Here’s my question to you: Is the stimulus bill too little too late?

Interested to know which ones made it on air?

FULL POST


Filed under: Stimulus Plan • US Economy
February 12th, 2009
06:00 PM ET

Would you spend extra money or save it?

ALT TEXT

Are you a spender or a saver? (PHOTO CREDIT: GETTY IMAGES)

From CNN's Jack Cafferty:

With the economy in a tailspin, Americans are saving more. And while that's a good thing for Americans, believe it or not that's a bad thing for the economy.

We have gone from a negative savings rate a year ago to saving 3-point-6 percent of our income in December. That translates to 36 dollars saved for every one-thousand dollars of after tax income.

Although our current savings rate isn't a record high and is still lower than other countries, it's a lot higher than it's been. And therein lies the problem. Our economy relies on consumer spending for its mojo. Consumers drive two-thirds of our economy. If Americans aren't opening their wallets, the economy isn't going anywhere.

But as more people are laid off and family budgets are tightened, many understandably want to save more. Also, more Americans are saving more as they're seeing their access to credit cut off.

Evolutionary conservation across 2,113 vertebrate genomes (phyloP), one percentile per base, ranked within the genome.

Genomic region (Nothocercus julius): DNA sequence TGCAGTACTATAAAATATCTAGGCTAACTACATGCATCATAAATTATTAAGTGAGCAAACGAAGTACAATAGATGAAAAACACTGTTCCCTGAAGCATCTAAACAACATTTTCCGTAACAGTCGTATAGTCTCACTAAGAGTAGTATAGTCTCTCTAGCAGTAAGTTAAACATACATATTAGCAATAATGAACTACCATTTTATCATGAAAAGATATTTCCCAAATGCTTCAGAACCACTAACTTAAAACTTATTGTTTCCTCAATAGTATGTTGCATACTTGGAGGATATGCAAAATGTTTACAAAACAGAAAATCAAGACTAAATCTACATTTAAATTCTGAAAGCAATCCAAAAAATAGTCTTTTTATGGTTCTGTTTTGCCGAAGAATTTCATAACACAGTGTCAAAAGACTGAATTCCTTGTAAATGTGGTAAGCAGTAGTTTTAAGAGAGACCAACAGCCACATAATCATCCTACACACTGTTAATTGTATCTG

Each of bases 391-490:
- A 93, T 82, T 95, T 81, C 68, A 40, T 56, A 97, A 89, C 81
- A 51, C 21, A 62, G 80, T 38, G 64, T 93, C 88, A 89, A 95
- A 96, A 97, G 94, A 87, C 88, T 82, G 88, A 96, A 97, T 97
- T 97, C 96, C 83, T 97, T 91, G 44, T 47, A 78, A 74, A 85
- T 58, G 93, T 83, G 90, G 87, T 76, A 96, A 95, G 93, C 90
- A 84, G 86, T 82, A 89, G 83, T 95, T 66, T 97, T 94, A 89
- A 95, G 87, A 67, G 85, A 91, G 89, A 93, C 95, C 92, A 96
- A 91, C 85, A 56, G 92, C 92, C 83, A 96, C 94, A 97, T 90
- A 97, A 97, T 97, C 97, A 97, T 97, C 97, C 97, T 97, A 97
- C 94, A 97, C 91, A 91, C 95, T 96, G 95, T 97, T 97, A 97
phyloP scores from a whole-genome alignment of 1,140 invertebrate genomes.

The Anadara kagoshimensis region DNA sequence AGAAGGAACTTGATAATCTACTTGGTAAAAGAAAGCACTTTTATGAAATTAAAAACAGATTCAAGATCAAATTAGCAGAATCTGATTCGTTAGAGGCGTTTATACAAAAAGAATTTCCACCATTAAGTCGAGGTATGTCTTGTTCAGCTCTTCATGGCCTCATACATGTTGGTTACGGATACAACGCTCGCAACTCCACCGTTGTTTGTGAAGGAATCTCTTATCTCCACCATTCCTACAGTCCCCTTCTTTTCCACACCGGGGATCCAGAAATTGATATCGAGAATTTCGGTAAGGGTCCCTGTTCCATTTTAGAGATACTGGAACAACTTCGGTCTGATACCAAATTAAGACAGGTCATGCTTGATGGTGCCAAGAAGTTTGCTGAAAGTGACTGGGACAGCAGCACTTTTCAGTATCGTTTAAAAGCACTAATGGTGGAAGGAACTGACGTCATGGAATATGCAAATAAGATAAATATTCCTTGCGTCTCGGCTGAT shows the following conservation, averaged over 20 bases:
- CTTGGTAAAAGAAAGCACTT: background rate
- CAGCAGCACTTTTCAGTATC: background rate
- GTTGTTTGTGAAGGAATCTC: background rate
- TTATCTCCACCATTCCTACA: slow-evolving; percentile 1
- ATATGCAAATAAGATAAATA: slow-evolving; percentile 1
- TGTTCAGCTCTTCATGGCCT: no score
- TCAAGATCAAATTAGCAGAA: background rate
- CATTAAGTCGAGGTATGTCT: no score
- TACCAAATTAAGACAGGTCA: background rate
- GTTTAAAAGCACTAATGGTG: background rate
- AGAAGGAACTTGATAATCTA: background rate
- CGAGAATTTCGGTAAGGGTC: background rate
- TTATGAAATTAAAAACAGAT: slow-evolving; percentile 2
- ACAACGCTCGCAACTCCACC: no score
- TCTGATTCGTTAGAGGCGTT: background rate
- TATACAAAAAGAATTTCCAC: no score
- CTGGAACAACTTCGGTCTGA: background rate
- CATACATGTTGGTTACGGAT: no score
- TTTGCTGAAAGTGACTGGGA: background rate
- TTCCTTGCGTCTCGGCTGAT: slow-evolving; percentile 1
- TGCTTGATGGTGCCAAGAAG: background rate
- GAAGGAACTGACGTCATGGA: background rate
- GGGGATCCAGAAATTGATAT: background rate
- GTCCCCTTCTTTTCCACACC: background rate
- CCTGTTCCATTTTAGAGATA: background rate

This is all a lot different from what we saw before the bottom fell out of the economy: the savings rate was at historic lows from 2005 through early in 2008, occasionally even falling below zero. Those were the days when a strong stock market and skyrocketing real estate prices led many to believe they had an endless supply of money- or certainly an endless supply of credit.

But those days are over, and we suddenly find ourselves in a rather strange position. Although it's better for your bottom line to save as much as you can, doing that might just prolong our economic woes.

Here’s my question to you: If you come into extra money, will you spend it or save it?

Interested to know which ones made it on air?

FULL POST


Filed under: US Economy
February 12th, 2009
05:00 PM ET

Change immigration policy in light of job losses?

From CNN's Jack Cafferty:

With the U.S. economy hemorrhaging jobs, it might be time to reconsider this country's immigration policy.

Change immigration policy in light of job losses?